"The goal I proposed myself in making cubism? To paint and nothing more... with a method linked only to my thought... Neither the good nor the true; neither the useful nor the useless." (Pablo Picasso)
What is cubism? Cubism is essentially the art of creating abstract shapes of three dimensional objects on a two dimensional surface. In cubist artwork, objects are analyzed, broken up and reassembled in an abstracted form rather than portraying objects from one point of view, the artist portrays the subject from various views to represent the subject in a greater context.
Cubism was an innovative style of modern art introduced by two remarkable artists, Pablo Picasso and Georges Braques; who were joined by other notable artists, Jean Metzinger, Albert Gleizes, Robert Delaunay, Henri Le Fauconnier, Fernand Leger and Juan Gris. Juan Gris, whose real name is José Victoriano González-Pérez, was recognized as the third musketeer or the third cubist. He redefined the cubist vocabulary into his own visual language and was the artist that was the most consistently dedicated to this style. Cubism has been considered the most influential art movement of the 20th century; it revolutionized European painting and sculpture, and inspired other related movements in literature, architecture and music. Exaggerated proportions, distorted lines, subjective expression, vivid colors, and emotional mood were the major characteristics of this art flow.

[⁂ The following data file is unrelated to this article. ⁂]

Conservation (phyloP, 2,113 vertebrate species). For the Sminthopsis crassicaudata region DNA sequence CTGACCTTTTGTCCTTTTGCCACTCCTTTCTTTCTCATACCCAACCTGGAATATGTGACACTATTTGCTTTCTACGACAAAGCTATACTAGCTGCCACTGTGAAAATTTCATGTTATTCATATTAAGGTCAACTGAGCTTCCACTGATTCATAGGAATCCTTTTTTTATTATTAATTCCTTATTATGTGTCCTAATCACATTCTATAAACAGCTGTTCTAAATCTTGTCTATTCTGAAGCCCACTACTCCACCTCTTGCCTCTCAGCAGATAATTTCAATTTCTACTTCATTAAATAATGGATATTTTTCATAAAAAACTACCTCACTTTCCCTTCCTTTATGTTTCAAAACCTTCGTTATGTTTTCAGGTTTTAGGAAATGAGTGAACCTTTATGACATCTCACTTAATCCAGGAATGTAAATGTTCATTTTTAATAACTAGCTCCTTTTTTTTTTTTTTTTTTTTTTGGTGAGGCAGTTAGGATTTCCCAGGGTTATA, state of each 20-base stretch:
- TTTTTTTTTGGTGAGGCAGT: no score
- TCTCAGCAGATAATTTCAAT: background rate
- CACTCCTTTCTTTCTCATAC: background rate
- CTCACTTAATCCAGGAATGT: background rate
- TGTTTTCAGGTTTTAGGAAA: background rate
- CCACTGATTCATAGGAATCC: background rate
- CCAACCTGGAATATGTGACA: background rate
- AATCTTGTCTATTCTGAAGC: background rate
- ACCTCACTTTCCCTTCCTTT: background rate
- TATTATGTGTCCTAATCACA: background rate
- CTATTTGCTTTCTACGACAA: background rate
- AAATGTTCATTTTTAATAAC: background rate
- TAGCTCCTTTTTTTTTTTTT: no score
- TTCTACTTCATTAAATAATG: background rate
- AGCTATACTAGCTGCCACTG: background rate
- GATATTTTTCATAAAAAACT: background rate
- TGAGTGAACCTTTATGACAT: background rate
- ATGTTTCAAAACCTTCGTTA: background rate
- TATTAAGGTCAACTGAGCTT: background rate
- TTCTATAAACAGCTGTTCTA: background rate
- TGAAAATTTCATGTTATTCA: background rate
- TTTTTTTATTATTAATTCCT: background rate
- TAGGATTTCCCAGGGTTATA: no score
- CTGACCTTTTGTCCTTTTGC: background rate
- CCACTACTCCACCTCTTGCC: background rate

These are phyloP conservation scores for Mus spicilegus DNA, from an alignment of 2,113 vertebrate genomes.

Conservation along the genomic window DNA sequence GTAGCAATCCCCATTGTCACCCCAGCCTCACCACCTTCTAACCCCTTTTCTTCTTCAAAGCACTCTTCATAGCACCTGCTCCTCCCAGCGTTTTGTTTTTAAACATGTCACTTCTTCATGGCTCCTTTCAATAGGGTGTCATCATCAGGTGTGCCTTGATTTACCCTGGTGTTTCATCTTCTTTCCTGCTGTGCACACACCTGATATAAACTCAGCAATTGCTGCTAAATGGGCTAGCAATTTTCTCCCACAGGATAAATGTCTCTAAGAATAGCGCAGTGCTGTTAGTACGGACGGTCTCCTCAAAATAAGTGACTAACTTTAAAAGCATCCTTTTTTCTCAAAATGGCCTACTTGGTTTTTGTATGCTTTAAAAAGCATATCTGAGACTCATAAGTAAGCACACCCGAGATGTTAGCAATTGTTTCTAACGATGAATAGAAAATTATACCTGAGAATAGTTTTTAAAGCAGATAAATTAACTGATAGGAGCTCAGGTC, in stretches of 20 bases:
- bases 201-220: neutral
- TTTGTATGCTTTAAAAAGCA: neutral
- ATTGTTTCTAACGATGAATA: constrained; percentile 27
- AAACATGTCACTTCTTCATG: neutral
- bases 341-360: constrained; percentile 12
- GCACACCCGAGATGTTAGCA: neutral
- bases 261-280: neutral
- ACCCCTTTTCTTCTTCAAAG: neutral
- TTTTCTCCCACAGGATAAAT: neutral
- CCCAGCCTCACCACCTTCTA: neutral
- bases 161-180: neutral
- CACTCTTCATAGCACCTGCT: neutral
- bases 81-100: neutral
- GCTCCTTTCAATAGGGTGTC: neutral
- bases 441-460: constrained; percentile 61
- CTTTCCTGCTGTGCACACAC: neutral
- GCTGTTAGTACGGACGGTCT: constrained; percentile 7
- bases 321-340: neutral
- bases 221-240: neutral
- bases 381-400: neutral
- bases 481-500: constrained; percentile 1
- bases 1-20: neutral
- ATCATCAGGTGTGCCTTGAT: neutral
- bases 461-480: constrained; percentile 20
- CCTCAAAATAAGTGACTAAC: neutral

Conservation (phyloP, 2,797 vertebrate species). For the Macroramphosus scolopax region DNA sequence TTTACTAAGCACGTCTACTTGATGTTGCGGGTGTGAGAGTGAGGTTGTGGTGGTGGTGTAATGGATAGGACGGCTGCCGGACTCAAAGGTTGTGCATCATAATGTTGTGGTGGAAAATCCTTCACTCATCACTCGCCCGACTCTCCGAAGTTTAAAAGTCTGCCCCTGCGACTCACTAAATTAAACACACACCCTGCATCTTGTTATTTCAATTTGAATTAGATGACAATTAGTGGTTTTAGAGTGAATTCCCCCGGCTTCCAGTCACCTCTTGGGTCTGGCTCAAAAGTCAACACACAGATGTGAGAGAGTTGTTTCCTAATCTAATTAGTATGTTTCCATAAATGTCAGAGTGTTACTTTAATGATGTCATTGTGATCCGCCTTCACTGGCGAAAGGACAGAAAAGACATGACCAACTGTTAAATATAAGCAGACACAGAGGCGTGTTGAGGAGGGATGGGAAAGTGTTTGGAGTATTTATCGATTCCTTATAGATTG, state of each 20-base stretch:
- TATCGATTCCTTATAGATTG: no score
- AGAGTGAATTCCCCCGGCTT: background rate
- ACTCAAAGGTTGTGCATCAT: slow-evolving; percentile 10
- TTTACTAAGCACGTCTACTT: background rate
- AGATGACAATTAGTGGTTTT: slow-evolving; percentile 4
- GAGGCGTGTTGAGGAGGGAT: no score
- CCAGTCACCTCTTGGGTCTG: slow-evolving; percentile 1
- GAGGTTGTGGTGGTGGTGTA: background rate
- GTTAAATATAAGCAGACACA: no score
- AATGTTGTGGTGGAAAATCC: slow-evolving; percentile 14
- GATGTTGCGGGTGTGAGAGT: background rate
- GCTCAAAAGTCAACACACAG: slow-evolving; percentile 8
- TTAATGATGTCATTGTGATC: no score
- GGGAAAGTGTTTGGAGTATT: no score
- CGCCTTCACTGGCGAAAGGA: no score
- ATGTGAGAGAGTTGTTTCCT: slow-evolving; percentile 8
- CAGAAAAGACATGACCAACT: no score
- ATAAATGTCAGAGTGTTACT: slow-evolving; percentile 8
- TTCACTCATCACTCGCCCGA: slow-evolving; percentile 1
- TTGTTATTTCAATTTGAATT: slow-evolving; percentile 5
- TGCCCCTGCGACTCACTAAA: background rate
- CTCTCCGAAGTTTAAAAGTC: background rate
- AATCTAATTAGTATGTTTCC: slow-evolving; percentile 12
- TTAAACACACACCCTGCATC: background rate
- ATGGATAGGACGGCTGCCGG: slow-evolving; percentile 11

Why Cubism came in effect? Throughout 1870-1910, western society witnessed more technological progress; Inventions such as photography, cinematography, sound recording, the telephone, the motor car and the airplane left huge impacts on history. Photography had begun to replace painting as the tool of documenting the age, and artists did not feel challenged when illustrating cars, planes or images of new technologies. Artists were tired of the traditional perspective style of painting that had served art for the last four...
Bibliography: • http://www.wisegeek.org/what-is-cubism.htm#didyouknowout
• Rewald, Sabine. "Cubism". In Heilbrunn Timeline of Art History. New York: The Metropolitan Museum of Art, 2000–. http://www.metmuseum.org/toah/hd/cube/hd_cube.htm (October 2004)
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